For eight years, Randy Harrison appeared regularly at the Berkshire Theatre Festival. With many memorable roles, it was his Lucky in Waiting for Godot that he is best remembered for. He talks Beckett with editor Larry Murray.
Jay Armstrong Johnson is sending audiences back in time to a time when laughter and love weren’t quite so complicated.
McNally wrote the play not to be controversial, but to find his way back to a spiritual life as a gay man.
We talk with Streb about her work which intertwines the disciplines of dance, athletics, boxing, rodeo, the circus, and Hollywood stunt-work, captured on film by Catherine Gund.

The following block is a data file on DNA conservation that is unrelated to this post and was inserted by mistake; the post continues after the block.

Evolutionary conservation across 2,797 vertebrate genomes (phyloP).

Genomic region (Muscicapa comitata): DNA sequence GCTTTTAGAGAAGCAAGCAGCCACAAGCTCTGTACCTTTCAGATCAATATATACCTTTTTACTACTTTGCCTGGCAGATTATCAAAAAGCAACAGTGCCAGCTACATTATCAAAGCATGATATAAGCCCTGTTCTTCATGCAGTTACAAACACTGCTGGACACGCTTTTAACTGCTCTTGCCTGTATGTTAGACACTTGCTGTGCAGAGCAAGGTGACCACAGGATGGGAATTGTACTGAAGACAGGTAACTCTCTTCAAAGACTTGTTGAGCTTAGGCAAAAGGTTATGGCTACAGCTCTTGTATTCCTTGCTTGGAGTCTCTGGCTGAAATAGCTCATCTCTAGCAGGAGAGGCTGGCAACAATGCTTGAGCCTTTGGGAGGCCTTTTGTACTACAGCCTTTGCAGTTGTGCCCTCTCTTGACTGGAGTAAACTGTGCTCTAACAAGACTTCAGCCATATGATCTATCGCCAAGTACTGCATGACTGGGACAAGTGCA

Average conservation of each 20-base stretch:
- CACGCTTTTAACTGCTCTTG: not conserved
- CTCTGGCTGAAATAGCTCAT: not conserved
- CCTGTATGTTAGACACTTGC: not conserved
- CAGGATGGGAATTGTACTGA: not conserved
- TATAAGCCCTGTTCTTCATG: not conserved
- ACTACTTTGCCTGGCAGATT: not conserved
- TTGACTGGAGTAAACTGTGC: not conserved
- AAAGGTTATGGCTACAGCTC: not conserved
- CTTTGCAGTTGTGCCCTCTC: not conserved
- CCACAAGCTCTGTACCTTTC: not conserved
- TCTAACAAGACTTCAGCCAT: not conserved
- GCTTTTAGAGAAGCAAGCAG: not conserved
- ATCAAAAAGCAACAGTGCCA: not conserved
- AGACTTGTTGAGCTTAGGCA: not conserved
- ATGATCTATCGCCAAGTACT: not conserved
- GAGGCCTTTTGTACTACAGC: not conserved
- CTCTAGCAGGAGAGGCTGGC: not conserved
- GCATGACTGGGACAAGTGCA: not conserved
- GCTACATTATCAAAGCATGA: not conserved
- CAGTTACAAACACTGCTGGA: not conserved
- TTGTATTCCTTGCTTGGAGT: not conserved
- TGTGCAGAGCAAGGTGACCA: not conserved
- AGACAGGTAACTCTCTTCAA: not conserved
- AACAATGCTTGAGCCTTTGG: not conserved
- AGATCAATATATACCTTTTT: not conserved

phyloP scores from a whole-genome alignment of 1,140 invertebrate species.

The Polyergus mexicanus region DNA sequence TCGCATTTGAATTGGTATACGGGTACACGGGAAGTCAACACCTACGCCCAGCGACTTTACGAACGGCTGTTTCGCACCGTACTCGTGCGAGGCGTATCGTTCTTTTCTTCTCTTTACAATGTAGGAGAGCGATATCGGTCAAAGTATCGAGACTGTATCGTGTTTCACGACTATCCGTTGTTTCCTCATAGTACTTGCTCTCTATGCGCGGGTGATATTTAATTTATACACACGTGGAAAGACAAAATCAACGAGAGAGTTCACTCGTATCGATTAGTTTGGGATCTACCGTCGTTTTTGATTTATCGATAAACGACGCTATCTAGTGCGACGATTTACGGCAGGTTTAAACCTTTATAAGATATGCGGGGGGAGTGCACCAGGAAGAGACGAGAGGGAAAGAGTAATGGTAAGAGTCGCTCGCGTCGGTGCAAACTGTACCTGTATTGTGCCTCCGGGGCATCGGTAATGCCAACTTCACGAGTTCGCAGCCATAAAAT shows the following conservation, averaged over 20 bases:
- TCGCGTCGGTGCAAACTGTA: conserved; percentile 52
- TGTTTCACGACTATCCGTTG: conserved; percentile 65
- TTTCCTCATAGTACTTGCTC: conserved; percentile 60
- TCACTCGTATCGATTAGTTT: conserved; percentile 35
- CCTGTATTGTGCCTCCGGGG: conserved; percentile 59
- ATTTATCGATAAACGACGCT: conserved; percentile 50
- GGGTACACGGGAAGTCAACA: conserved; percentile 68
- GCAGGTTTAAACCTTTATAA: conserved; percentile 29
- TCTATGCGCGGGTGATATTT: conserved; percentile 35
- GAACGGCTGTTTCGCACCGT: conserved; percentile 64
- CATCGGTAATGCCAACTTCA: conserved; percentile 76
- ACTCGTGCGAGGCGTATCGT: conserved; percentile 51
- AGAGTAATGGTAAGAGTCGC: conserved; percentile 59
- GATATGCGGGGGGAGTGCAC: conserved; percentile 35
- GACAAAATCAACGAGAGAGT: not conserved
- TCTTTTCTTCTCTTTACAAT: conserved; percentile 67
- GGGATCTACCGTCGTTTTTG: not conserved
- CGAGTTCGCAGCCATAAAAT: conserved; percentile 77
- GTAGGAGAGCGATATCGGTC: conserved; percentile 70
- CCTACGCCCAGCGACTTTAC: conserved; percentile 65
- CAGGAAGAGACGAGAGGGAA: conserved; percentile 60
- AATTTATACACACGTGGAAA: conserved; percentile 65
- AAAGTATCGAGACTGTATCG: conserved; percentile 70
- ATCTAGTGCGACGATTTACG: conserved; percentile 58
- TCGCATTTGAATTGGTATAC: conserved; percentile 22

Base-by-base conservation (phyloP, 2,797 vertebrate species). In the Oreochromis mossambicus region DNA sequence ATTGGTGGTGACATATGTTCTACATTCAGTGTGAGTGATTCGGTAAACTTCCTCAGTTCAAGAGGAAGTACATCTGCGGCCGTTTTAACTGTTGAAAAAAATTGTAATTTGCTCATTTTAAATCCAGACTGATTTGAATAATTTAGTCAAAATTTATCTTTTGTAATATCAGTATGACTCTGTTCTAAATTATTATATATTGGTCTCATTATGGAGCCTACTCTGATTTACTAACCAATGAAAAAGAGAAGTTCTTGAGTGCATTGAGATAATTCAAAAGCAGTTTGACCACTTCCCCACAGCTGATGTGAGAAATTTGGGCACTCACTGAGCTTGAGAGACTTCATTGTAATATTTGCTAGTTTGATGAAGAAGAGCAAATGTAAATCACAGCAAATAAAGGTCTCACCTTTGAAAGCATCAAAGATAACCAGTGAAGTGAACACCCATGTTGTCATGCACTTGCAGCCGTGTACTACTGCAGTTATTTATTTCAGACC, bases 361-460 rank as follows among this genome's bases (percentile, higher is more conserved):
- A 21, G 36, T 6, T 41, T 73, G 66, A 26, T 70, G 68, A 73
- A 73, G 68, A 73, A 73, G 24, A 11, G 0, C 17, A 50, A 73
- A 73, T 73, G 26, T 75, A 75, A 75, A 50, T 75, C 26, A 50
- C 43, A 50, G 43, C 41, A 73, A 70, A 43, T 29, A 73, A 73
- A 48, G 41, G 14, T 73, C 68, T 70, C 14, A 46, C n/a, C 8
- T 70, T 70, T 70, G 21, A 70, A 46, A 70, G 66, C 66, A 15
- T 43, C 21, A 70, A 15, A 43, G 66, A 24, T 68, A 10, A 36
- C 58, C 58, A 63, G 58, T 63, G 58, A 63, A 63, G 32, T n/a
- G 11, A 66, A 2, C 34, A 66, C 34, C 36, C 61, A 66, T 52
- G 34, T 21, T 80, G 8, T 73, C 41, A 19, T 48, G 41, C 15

Vanya et alia (as we call the play’s characters around here) doesn’t take its Chekhov too seriously. So the actors are having a ball, playing it as a real family in otder to produce its moments of hilarity.
Feydeau said it best: “Whenever two of my characters absolutely, positively under any circumstances shouldn’t meet, I put them in the same room together.”
A group of intrepid students and friends put their 45 minute musical on film and online, and there’s plenty to praise about it.